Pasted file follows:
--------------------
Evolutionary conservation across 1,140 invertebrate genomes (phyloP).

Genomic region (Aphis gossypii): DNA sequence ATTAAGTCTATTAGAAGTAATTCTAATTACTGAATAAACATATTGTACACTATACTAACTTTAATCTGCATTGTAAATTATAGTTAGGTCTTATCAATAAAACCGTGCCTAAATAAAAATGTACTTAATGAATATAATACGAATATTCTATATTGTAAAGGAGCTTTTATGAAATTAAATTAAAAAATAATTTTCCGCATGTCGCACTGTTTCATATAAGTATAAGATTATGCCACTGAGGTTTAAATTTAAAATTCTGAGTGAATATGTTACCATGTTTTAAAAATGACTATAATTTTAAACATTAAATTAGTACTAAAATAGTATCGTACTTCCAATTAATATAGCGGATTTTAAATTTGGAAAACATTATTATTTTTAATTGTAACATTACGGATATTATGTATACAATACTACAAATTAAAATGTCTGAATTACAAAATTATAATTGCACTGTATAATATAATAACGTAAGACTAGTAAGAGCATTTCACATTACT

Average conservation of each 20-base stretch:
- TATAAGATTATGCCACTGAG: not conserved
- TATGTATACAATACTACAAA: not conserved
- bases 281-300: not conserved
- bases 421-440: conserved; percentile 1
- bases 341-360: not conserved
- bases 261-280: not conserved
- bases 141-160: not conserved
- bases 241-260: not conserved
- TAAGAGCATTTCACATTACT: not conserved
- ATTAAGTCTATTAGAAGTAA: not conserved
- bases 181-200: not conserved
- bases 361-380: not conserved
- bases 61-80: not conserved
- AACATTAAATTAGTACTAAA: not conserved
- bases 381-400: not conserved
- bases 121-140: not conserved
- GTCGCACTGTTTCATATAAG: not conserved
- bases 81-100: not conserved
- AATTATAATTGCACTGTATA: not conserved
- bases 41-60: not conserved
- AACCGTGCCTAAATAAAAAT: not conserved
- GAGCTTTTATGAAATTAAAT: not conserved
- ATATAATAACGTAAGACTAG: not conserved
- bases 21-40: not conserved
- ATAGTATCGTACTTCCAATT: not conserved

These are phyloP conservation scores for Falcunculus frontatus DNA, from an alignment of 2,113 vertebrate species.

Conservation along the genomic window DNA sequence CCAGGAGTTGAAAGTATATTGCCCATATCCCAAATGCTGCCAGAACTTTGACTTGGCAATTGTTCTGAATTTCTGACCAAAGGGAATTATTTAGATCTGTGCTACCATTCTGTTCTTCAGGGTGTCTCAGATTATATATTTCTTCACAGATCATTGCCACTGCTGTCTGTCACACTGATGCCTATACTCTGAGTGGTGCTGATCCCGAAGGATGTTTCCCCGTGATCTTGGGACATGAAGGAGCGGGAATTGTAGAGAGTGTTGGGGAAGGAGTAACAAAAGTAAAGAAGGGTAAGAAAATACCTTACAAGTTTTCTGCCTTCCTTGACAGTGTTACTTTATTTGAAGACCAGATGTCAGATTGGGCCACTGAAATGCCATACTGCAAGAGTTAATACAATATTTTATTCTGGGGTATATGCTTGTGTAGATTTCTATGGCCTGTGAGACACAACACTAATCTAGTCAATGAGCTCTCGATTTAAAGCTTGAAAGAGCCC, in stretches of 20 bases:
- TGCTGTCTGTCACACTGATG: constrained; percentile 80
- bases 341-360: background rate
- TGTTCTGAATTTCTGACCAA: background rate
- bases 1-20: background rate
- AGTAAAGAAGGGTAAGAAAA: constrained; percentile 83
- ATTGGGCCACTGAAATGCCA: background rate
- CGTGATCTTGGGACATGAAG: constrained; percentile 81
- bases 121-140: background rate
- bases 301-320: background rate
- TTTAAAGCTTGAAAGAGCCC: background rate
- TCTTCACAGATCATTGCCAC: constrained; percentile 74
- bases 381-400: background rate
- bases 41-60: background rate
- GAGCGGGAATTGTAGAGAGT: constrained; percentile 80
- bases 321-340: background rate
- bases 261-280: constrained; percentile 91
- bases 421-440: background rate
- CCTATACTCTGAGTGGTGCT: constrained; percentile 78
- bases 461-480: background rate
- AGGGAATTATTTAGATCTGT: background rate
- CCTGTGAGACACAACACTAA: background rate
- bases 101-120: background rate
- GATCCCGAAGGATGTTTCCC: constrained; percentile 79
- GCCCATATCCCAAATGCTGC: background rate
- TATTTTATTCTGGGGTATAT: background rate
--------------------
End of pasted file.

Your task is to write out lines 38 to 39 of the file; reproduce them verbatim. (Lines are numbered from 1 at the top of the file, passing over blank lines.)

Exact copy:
- bases 121-140: background rate
- bases 301-320: background rate